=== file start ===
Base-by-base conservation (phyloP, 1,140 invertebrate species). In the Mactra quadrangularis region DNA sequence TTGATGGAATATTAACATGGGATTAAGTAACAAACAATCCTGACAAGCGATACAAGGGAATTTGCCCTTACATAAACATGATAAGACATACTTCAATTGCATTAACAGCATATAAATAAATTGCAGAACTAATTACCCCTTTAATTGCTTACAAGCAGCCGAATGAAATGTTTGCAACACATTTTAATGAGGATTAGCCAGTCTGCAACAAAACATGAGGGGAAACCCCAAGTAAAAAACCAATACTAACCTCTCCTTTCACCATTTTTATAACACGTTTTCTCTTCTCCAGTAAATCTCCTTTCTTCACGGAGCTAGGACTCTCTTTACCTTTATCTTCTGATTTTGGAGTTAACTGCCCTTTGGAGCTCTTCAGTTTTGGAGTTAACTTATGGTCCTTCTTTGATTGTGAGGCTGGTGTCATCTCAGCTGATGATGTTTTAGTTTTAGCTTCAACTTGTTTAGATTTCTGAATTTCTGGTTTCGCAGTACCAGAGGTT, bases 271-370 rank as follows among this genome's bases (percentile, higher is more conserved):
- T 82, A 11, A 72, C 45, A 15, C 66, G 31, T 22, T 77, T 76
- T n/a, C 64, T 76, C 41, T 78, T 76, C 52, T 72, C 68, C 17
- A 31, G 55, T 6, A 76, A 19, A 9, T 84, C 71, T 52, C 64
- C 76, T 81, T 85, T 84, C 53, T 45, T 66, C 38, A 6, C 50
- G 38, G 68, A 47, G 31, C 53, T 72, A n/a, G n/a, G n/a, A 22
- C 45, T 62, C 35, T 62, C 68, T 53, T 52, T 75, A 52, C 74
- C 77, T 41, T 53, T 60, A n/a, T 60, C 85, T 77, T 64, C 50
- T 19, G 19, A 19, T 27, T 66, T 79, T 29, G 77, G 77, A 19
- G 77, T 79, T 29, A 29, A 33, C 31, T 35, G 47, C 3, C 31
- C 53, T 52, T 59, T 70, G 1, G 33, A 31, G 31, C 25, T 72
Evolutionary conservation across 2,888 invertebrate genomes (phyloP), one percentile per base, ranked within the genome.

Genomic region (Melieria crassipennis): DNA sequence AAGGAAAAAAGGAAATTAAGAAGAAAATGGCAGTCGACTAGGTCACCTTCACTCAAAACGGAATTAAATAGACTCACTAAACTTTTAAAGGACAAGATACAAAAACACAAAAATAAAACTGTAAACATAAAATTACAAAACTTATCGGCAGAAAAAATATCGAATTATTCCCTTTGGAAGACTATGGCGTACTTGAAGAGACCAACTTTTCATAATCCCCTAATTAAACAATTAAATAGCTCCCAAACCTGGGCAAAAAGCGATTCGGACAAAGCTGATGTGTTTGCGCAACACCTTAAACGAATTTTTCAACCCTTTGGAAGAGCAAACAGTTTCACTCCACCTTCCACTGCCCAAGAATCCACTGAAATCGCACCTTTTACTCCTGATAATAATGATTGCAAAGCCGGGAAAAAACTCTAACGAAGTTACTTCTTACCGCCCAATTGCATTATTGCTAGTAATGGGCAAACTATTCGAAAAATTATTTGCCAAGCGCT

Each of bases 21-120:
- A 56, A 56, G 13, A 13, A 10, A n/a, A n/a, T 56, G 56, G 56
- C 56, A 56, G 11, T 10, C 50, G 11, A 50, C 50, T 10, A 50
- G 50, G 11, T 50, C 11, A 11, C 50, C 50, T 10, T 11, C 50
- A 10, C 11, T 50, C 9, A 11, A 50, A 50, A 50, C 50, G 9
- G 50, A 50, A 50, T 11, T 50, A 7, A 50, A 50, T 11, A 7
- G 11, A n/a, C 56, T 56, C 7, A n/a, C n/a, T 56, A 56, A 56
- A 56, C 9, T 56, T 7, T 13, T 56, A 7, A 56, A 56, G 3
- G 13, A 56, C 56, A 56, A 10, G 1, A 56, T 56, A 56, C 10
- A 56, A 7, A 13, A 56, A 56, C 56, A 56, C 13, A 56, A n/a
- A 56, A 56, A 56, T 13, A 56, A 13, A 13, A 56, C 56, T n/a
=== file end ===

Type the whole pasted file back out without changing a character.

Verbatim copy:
Base-by-base conservation (phyloP, 1,140 invertebrate species). In the Mactra quadrangularis region DNA sequence TTGATGGAATATTAACATGGGATTAAGTAACAAACAATCCTGACAAGCGATACAAGGGAATTTGCCCTTACATAAACATGATAAGACATACTTCAATTGCATTAACAGCATATAAATAAATTGCAGAACTAATTACCCCTTTAATTGCTTACAAGCAGCCGAATGAAATGTTTGCAACACATTTTAATGAGGATTAGCCAGTCTGCAACAAAACATGAGGGGAAACCCCAAGTAAAAAACCAATACTAACCTCTCCTTTCACCATTTTTATAACACGTTTTCTCTTCTCCAGTAAATCTCCTTTCTTCACGGAGCTAGGACTCTCTTTACCTTTATCTTCTGATTTTGGAGTTAACTGCCCTTTGGAGCTCTTCAGTTTTGGAGTTAACTTATGGTCCTTCTTTGATTGTGAGGCTGGTGTCATCTCAGCTGATGATGTTTTAGTTTTAGCTTCAACTTGTTTAGATTTCTGAATTTCTGGTTTCGCAGTACCAGAGGTT, bases 271-370 rank as follows among this genome's bases (percentile, higher is more conserved):
- T 82, A 11, A 72, C 45, A 15, C 66, G 31, T 22, T 77, T 76
- T n/a, C 64, T 76, C 41, T 78, T 76, C 52, T 72, C 68, C 17
- A 31, G 55, T 6, A 76, A 19, A 9, T 84, C 71, T 52, C 64
- C 76, T 81, T 85, T 84, C 53, T 45, T 66, C 38, A 6, C 50
- G 38, G 68, A 47, G 31, C 53, T 72, A n/a, G n/a, G n/a, A 22
- C 45, T 62, C 35, T 62, C 68, T 53, T 52, T 75, A 52, C 74
- C 77, T 41, T 53, T 60, A n/a, T 60, C 85, T 77, T 64, C 50
- T 19, G 19, A 19, T 27, T 66, T 79, T 29, G 77, G 77, A 19
- G 77, T 79, T 29, A 29, A 33, C 31, T 35, G 47, C 3, C 31
- C 53, T 52, T 59, T 70, G 1, G 33, A 31, G 31, C 25, T 72
Evolutionary conservation across 2,888 invertebrate genomes (phyloP), one percentile per base, ranked within the genome.

Genomic region (Melieria crassipennis): DNA sequence AAGGAAAAAAGGAAATTAAGAAGAAAATGGCAGTCGACTAGGTCACCTTCACTCAAAACGGAATTAAATAGACTCACTAAACTTTTAAAGGACAAGATACAAAAACACAAAAATAAAACTGTAAACATAAAATTACAAAACTTATCGGCAGAAAAAATATCGAATTATTCCCTTTGGAAGACTATGGCGTACTTGAAGAGACCAACTTTTCATAATCCCCTAATTAAACAATTAAATAGCTCCCAAACCTGGGCAAAAAGCGATTCGGACAAAGCTGATGTGTTTGCGCAACACCTTAAACGAATTTTTCAACCCTTTGGAAGAGCAAACAGTTTCACTCCACCTTCCACTGCCCAAGAATCCACTGAAATCGCACCTTTTACTCCTGATAATAATGATTGCAAAGCCGGGAAAAAACTCTAACGAAGTTACTTCTTACCGCCCAATTGCATTATTGCTAGTAATGGGCAAACTATTCGAAAAATTATTTGCCAAGCGCT

Each of bases 21-120:
- A 56, A 56, G 13, A 13, A 10, A n/a, A n/a, T 56, G 56, G 56
- C 56, A 56, G 11, T 10, C 50, G 11, A 50, C 50, T 10, A 50
- G 50, G 11, T 50, C 11, A 11, C 50, C 50, T 10, T 11, C 50
- A 10, C 11, T 50, C 9, A 11, A 50, A 50, A 50, C 50, G 9
- G 50, A 50, A 50, T 11, T 50, A 7, A 50, A 50, T 11, A 7
- G 11, A n/a, C 56, T 56, C 7, A n/a, C n/a, T 56, A 56, A 56
- A 56, C 9, T 56, T 7, T 13, T 56, A 7, A 56, A 56, G 3
- G 13, A 56, C 56, A 56, A 10, G 1, A 56, T 56, A 56, C 10
- A 56, A 7, A 13, A 56, A 56, C 56, A 56, C 13, A 56, A n/a
- A 56, A 56, A 56, T 13, A 56, A 13, A 13, A 56, C 56, T n/a